ALTON – If you're like most Americans, you plan your future. Today, more and more Americans are protecting their most important asset—their brain. Are you?

Stroke ranks as the fifth leading killer in the United States, according to the Center for Disease Control and Prevention (CDC), and causes significant disability among adults. A stroke can be devastating to individuals and their families, robbing them of their independence. It is the most common cause of adult disability.

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“First, you must recognize you are having a stroke,” says Kyle Ogle, who began in January as the stroke program coordinator at Alton Memorial Hospital. “A stroke is like a heart attack, except it occurs in the brain. However, strokes do not always result in obvious signs such as pain and shortness of breath. More subtle signs can occur such as uneven facial appearance, weakness on one side of the body, speech that sounds strange, sudden vision problems, and/or sudden problems with balance or walking.”

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Patients and families need to rapidly access and demand fast care. Unlike many other conditions, stroke has a limited treatment window from symptom onset. The only drug approved by the FDA for treatment of ischemic stroke is Alteplase (or tPA), which needs to be given within 3 hours of having a stroke or up to 4.5 hours if the patient is eligible.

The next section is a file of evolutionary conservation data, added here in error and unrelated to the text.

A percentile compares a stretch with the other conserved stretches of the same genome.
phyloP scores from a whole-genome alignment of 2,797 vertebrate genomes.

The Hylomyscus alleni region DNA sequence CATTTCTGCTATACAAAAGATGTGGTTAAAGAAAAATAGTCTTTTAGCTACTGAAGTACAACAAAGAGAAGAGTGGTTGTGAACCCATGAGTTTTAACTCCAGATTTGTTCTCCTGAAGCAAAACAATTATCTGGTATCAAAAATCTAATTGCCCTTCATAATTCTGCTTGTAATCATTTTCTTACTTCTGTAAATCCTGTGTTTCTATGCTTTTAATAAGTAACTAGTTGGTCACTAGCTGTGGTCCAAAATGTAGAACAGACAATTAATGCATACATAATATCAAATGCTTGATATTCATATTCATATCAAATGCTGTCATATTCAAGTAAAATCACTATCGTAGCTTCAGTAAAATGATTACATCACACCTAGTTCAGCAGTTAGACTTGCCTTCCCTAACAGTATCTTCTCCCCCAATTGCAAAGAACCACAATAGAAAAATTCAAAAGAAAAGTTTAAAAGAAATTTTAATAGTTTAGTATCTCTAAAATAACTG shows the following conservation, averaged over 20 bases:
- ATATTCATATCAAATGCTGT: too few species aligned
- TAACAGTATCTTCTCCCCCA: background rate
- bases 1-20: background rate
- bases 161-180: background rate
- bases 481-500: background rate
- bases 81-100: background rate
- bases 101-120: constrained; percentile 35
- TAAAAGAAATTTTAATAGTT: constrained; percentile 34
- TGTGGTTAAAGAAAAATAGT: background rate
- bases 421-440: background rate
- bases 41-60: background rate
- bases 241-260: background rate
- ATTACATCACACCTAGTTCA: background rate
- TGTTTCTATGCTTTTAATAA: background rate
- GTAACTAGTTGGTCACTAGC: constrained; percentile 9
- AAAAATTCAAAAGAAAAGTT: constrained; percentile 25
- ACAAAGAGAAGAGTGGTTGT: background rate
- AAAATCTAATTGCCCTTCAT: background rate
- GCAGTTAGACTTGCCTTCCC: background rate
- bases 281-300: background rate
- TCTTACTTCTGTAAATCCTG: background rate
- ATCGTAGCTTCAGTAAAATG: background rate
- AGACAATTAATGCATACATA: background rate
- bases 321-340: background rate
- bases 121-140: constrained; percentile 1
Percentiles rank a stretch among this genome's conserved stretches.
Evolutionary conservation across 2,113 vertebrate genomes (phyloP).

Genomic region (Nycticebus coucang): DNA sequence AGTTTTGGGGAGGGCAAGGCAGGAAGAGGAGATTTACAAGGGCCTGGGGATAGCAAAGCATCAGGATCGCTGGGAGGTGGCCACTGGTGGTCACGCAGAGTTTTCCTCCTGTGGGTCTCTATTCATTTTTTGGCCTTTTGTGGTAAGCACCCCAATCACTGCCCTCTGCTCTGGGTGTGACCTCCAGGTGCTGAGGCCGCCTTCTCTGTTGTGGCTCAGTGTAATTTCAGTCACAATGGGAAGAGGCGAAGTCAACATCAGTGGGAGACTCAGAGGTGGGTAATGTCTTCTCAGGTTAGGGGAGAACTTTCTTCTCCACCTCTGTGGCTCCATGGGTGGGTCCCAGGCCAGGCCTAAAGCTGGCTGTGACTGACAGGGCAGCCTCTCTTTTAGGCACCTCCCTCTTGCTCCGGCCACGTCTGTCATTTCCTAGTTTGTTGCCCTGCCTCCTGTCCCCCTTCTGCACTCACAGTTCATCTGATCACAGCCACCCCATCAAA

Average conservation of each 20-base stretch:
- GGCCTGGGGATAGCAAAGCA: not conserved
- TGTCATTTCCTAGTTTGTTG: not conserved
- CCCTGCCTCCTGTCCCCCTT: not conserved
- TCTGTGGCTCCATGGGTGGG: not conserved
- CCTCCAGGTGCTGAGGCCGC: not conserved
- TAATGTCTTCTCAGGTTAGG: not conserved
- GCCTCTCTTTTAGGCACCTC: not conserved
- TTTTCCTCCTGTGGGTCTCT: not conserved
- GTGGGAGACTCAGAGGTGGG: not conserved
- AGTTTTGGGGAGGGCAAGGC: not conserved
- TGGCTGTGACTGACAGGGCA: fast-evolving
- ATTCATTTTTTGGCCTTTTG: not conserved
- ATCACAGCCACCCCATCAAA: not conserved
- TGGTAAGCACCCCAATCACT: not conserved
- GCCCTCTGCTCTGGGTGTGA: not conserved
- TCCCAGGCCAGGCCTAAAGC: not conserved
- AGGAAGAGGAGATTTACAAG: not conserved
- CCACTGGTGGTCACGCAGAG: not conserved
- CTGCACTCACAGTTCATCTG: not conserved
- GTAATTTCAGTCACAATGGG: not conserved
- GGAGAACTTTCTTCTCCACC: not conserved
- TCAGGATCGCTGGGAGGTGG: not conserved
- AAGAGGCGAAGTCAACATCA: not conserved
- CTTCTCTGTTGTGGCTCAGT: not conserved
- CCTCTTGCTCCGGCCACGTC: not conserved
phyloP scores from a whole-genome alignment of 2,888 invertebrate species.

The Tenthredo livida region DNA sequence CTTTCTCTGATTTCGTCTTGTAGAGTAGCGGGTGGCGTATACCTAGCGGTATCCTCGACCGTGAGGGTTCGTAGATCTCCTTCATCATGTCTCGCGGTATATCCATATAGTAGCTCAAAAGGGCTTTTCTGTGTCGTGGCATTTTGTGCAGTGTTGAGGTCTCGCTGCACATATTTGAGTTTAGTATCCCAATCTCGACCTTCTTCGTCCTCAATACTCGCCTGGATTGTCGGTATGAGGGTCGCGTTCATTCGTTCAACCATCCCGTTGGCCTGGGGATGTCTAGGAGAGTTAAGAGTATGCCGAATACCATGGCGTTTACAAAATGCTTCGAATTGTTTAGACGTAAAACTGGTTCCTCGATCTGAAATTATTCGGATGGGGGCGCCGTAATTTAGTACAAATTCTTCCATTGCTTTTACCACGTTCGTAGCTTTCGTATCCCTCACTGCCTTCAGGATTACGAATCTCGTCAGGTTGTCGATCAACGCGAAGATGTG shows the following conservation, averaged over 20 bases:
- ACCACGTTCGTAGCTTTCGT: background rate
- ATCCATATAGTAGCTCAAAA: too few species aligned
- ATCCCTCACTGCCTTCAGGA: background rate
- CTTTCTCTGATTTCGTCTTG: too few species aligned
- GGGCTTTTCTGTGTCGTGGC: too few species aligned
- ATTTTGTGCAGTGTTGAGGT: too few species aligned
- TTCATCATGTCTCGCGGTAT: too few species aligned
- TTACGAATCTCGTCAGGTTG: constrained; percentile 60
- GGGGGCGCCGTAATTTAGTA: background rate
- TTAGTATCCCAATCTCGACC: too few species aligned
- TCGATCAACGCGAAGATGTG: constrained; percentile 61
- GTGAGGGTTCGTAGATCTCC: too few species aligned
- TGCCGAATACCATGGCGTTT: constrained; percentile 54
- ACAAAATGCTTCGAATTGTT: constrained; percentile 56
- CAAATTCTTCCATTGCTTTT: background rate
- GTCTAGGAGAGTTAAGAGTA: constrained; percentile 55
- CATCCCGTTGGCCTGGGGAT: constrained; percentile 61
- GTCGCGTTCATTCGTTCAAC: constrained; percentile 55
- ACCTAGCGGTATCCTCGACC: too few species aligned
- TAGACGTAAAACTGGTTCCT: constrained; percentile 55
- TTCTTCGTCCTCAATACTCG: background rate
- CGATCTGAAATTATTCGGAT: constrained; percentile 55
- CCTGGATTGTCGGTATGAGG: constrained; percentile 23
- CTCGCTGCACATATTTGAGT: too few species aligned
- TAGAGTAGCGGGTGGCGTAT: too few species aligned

“When you suspect someone is having a stroke, call 911 immediately,” Ogle said. “Due to these crucial time windows, those arriving at the hospital via ambulance or waiting room will generally be seen faster. When there is no blood flow to an area of the brain, 2 million brain cells die each minute. This can lead to permanent damage or even death.”

Signs of a stroke

  • Sudden numbness or weakness of face, arm, or leg, especially on one side of the body
  • Sudden confusion, or trouble talking or understanding speech
  • Sudden trouble seeing in one or both eyes
  • Sudden trouble walking, dizziness, or loss of balance or coordination
  • Sudden severe headache with no known cause

Inherent stroke risk factors

  • Age. Stroke occurs in all age groups. Studies show the risk of stroke nearly doubles every 10 years after the age of 55. It is important to note that strokes can also occur in childhood or adolescence.
  • Gender. Women have more strokes each year compared to men. Factors increasing risk for stroke in women can include pregnancy, history of preeclampsia/eclampsia or gestational diabetes, oral contraceptive use (especially when combined with smoking), and post-menopausal hormone therapy.
  • Race. People from certain ethnic groups have a higher risk of stroke. African Americans have almost twice the risk of first-time stroke compared to Caucasians in the United States; this is can be due to higher risk of high blood pressure, diabetes, and/or obesity. Hispanic Americans also have a higher risk of stroke.
  • Family history of stroke. Stroke seems to run in some families. Several factors may contribute to familial stroke. Members of a family might have a genetic tendency for stroke risk factors, such as an inherited predisposition for high blood pressure (hypertension) or diabetes. The influence of a common lifestyle among family members also could contribute to familial stroke.

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